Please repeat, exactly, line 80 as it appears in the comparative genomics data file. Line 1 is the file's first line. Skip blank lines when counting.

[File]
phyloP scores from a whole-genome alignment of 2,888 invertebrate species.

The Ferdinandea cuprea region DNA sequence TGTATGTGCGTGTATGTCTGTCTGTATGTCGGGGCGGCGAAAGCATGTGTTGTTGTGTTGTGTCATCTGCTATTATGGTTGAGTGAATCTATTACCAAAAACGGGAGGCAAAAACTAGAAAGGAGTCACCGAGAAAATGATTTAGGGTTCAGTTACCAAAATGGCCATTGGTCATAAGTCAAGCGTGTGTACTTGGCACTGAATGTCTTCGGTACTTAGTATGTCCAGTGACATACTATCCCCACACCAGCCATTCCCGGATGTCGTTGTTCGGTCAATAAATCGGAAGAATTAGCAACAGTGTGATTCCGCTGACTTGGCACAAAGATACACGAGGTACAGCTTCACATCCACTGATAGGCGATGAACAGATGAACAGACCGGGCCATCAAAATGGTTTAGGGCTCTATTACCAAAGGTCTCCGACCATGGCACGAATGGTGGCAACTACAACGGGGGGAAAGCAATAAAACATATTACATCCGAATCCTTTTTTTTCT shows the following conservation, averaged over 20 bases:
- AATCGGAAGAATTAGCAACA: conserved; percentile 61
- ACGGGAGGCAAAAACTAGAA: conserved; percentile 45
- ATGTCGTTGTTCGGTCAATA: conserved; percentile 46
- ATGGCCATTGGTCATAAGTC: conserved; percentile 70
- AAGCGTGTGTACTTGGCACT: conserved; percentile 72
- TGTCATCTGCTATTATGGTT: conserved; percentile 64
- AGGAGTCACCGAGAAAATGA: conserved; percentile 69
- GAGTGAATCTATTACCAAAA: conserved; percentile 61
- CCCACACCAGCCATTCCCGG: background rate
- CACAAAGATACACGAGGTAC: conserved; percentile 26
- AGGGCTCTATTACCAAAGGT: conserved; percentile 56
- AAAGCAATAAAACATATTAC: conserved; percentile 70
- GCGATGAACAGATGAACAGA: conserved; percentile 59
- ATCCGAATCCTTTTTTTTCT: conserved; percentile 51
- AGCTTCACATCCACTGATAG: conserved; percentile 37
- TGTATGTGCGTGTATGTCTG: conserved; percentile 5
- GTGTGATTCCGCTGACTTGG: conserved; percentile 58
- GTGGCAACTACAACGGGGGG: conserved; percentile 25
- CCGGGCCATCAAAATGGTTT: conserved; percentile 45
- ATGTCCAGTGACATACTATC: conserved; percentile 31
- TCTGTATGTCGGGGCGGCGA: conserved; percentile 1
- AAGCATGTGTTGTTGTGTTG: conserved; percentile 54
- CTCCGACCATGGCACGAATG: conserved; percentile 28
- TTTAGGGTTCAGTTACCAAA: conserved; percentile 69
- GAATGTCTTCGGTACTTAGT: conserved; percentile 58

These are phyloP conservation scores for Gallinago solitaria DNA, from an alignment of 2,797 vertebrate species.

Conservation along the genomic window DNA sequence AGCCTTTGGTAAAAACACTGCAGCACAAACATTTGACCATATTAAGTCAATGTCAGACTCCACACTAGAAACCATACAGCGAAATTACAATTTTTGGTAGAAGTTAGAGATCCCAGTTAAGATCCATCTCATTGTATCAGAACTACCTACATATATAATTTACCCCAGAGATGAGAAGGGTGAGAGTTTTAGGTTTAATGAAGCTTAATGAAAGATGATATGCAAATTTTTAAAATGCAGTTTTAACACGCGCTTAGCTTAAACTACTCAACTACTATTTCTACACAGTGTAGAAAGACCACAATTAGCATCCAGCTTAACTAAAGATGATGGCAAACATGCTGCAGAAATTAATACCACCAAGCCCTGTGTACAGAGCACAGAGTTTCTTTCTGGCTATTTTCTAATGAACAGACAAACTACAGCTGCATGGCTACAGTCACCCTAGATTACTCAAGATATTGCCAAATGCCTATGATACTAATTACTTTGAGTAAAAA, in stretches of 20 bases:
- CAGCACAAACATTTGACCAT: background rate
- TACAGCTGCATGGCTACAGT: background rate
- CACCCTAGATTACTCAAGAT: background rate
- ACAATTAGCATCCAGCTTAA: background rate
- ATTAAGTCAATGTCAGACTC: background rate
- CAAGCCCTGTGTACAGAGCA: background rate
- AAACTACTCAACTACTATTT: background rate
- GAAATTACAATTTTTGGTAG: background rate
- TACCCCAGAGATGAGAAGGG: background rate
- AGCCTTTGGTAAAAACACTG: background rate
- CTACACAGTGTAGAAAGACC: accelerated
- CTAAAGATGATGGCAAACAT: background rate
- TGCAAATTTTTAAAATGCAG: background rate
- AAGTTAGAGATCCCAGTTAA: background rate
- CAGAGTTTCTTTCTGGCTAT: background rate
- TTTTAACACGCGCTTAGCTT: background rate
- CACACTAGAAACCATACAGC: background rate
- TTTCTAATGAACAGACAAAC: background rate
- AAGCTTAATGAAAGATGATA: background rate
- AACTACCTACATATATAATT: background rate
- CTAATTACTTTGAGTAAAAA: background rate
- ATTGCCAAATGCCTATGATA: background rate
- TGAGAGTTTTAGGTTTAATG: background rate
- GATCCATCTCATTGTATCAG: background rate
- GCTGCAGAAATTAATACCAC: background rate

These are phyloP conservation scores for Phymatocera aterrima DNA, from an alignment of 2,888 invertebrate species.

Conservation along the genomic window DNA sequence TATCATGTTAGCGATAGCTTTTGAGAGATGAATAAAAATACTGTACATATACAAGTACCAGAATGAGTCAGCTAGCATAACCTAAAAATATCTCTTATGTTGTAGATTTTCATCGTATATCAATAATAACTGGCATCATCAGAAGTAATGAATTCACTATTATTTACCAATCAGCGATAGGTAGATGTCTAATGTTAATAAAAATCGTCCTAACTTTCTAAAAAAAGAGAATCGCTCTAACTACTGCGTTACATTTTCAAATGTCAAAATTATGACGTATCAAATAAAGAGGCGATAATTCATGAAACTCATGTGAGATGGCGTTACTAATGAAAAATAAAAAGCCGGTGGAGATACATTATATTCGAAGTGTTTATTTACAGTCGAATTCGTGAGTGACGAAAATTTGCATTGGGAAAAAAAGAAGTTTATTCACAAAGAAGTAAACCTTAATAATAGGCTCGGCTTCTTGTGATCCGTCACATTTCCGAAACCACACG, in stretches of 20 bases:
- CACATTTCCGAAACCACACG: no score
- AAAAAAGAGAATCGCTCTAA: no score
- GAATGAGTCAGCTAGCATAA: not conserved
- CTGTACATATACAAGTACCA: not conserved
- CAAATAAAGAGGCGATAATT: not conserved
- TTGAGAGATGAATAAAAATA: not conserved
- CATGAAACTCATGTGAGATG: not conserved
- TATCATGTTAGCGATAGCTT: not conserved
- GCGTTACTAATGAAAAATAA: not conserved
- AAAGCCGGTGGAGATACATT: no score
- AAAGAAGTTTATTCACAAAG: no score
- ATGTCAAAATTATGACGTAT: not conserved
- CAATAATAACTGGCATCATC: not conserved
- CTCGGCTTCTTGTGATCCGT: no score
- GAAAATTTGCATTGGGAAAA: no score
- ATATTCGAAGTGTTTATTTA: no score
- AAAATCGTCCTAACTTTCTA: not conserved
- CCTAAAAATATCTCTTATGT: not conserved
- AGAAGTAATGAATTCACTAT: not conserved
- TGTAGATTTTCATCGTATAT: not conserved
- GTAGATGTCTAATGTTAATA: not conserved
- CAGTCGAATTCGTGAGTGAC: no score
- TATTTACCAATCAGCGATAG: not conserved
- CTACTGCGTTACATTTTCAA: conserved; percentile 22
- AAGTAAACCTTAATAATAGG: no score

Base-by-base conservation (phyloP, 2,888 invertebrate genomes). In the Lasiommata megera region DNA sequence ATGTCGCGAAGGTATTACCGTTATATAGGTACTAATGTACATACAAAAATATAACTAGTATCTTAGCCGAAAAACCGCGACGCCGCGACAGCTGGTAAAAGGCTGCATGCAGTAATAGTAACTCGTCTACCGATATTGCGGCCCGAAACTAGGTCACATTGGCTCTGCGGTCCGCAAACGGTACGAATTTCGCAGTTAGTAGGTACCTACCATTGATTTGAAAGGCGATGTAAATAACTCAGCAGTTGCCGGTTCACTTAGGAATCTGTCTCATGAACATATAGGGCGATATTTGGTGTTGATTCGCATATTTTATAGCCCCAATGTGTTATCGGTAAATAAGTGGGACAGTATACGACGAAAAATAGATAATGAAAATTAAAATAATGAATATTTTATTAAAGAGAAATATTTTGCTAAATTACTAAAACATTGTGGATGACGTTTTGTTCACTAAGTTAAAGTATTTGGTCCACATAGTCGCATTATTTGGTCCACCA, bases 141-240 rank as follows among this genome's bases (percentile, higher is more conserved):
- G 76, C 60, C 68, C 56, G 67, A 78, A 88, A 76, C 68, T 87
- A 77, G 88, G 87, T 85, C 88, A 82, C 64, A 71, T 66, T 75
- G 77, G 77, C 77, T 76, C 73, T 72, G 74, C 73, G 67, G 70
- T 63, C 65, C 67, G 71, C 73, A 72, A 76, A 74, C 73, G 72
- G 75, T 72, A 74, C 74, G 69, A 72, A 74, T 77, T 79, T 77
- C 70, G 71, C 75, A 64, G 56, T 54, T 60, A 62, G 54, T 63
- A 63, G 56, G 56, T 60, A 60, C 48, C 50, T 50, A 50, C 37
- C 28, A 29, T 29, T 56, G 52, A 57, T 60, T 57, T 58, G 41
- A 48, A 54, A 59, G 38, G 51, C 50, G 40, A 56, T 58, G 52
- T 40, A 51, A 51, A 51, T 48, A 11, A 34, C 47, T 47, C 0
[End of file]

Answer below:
- CTACTGCGTTACATTTTCAA: conserved; percentile 22